What differentiates social strategy from social media practice? It’s this: Strategy sets policy and direction while practice involves engagement and conversation. The two are intertwined and interdependent – you can’t create connections and conversations without content and information, and you can’t drive policy and direction without creating relationships and building engagement through conversation.
Many of the social practitioners that I know talk about their roles in terms of where they add value: in building relationships and in creating and curating content. Some recurring themes of discussions in this vein are relevance, timeliness, and context.
Now, social strategy is taking on another role. Social networks have accumulated vast stores of data. And the complexity and depth of data requires expertise in data analysis to separate what many talented strategists might know as ‘gut’ or ‘intuition’ from information that is based on what the data tells us. Experienced social strategists can cite many examples in which data and information run contrary to statements of intent. It’s in the nature of humans to act differently from the way we talk.
The implications of data science (including bigdata analysis and trending, along with the aspect of influence) are obvious in the business sector in terms of understanding things like consumer behavior and psychology. How about using such tools in the context of quantifying, understanding and predicting impacts on societal issues and solutions? A few recent examples: social unrest in the city of Ferguson, Missouri and the outbreak of ebola in West Africa. The point being that there are ‘hidden’ implications in data that provide insight and wisdom to take action. Unexpected outcomes begin in the most unlikely places.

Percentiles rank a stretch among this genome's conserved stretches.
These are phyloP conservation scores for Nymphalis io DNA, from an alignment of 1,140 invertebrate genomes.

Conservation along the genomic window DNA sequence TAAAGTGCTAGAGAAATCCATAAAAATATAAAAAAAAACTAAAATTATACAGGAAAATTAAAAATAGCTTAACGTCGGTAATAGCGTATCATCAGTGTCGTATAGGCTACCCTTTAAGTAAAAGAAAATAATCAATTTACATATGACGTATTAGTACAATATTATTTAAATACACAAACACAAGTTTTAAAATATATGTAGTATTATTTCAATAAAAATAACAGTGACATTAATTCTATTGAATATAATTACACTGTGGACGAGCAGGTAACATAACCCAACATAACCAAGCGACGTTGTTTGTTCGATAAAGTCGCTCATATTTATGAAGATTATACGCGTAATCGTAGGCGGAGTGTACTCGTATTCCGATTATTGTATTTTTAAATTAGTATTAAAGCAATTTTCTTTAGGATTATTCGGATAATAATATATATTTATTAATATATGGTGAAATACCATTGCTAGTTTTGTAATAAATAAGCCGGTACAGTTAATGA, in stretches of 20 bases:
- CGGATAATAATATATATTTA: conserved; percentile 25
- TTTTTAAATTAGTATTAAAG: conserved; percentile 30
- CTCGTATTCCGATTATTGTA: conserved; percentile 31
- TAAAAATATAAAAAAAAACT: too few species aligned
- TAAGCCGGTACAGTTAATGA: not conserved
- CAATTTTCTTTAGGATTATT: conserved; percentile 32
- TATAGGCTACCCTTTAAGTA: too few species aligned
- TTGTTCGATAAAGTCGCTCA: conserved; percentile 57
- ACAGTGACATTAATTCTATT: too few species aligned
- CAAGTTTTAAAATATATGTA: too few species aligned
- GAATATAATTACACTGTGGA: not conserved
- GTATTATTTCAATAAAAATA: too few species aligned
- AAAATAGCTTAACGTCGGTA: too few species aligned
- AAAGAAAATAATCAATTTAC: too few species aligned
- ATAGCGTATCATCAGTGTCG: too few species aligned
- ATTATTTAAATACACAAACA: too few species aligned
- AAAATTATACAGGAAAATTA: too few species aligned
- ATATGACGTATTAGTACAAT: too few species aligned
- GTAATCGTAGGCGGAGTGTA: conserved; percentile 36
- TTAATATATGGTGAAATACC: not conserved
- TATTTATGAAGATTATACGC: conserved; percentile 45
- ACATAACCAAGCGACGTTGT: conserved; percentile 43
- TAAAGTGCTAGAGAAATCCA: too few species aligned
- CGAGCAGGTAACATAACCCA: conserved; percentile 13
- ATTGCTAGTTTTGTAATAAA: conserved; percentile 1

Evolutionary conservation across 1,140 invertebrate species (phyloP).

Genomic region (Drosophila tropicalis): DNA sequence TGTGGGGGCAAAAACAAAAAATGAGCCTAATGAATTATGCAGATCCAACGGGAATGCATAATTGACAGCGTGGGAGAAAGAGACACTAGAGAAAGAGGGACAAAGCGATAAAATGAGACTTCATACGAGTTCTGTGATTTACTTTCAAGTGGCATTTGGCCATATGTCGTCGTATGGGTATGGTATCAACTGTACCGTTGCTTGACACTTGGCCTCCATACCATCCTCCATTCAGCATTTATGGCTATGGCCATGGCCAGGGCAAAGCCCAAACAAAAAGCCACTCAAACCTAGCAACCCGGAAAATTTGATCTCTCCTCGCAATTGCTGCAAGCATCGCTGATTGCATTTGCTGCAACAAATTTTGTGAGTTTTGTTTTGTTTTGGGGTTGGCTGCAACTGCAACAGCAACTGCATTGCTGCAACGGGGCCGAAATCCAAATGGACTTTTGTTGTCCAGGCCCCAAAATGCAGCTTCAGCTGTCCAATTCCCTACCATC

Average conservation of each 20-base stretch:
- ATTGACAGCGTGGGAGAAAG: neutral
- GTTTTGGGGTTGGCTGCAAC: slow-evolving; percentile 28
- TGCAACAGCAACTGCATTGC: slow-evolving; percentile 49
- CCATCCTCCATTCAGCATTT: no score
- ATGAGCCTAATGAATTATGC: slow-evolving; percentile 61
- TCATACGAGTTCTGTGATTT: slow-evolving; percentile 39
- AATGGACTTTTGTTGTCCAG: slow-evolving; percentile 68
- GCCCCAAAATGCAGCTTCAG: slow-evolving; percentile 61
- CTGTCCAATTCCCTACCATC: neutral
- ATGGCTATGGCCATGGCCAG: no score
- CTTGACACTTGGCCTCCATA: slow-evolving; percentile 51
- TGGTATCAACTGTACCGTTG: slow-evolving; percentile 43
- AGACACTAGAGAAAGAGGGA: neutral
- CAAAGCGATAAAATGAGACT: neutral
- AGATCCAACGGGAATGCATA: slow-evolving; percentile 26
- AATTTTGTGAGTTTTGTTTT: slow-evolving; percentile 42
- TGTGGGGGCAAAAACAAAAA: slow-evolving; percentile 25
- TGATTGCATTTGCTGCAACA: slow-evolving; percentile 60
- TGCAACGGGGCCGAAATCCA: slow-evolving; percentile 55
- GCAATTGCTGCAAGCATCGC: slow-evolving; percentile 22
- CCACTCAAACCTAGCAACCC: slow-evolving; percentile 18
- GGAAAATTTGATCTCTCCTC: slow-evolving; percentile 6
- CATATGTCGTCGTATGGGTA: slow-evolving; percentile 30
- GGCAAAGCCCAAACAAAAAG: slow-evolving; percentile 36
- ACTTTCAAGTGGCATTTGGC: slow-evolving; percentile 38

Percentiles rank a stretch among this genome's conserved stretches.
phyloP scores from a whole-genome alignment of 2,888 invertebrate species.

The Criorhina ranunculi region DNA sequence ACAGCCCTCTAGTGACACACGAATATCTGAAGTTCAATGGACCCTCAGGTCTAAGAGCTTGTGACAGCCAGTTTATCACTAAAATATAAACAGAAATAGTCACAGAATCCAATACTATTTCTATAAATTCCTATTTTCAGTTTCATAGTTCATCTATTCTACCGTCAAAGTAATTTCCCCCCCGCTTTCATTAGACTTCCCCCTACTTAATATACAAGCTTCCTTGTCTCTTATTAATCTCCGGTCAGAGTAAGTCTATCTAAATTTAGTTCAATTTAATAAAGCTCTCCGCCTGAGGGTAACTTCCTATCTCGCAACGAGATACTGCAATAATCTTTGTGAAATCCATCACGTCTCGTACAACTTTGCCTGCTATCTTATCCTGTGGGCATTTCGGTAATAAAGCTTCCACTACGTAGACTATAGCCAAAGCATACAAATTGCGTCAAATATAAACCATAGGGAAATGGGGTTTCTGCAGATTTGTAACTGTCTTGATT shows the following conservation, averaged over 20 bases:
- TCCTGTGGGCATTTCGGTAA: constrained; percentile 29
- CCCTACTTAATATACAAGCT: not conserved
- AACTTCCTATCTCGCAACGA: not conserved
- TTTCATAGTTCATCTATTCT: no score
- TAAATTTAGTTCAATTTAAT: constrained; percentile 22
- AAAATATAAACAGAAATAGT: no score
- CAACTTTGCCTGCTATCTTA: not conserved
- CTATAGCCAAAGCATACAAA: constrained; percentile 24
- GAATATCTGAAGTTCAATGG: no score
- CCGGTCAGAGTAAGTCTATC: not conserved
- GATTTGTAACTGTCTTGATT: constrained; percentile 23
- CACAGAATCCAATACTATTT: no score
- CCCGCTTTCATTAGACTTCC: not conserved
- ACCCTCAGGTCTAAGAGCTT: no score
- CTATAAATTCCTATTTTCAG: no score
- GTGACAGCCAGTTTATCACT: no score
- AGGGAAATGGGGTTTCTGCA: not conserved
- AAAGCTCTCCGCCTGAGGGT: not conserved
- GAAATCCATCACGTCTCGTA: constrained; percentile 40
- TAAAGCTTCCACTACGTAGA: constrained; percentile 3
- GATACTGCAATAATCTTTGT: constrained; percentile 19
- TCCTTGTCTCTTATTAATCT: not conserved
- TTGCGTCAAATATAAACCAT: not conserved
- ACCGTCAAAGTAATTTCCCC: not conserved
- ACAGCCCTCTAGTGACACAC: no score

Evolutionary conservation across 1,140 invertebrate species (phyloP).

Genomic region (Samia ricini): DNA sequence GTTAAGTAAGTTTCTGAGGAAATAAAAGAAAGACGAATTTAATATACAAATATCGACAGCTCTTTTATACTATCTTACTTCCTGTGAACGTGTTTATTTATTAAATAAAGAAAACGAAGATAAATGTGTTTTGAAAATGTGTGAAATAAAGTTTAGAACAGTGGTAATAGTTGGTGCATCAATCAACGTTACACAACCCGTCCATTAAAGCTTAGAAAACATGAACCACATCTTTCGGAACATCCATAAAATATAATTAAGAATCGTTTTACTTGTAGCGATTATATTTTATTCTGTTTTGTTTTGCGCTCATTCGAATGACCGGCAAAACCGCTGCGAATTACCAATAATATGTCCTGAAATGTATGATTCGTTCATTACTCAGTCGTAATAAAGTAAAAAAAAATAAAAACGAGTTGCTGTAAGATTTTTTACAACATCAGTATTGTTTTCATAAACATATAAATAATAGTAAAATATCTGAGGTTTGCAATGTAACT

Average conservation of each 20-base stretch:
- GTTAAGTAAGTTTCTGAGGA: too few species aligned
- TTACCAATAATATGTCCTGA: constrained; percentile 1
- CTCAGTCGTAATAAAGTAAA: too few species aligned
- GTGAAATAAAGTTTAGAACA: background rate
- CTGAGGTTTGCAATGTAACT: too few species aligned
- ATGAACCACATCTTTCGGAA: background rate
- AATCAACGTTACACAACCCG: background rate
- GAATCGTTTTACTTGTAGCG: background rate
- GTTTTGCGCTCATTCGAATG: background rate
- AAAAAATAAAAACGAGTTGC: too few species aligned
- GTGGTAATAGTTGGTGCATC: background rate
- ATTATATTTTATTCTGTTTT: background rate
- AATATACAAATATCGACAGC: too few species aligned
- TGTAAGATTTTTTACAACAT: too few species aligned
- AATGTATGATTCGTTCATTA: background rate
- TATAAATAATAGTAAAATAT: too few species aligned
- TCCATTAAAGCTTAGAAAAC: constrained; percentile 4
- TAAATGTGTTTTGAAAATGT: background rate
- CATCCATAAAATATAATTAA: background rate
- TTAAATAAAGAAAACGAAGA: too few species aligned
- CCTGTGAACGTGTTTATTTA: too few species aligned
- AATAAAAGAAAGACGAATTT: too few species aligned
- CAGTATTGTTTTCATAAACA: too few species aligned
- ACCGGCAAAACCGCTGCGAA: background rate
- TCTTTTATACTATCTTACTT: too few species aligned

Data doesn’t lie as long as we approach it objectively. Sure, we all have bias and we each filter our perceptions through our individual experience. But we can gain wisdom from information that is supported by data. In an increasingly mobile and global society we are, more than ever, in this together.
Q1) What is the difference between data and information?
Q2) How do social strategy and social practice differ in their needs for data and information?
Q3) Actions speak louder than words. How do social strategists and practitioners reconcile what we say vs what data proves?
Q4) In practice, say, as community managers – how do we separate personal bias from what data and information tell us?
Q5) Is it a fine line between business results and a larger societal agenda? Does corporate social responsibility work out in practice?
Q6) In what ways can #datascience, social strategy and social practice combine for the best outcomes?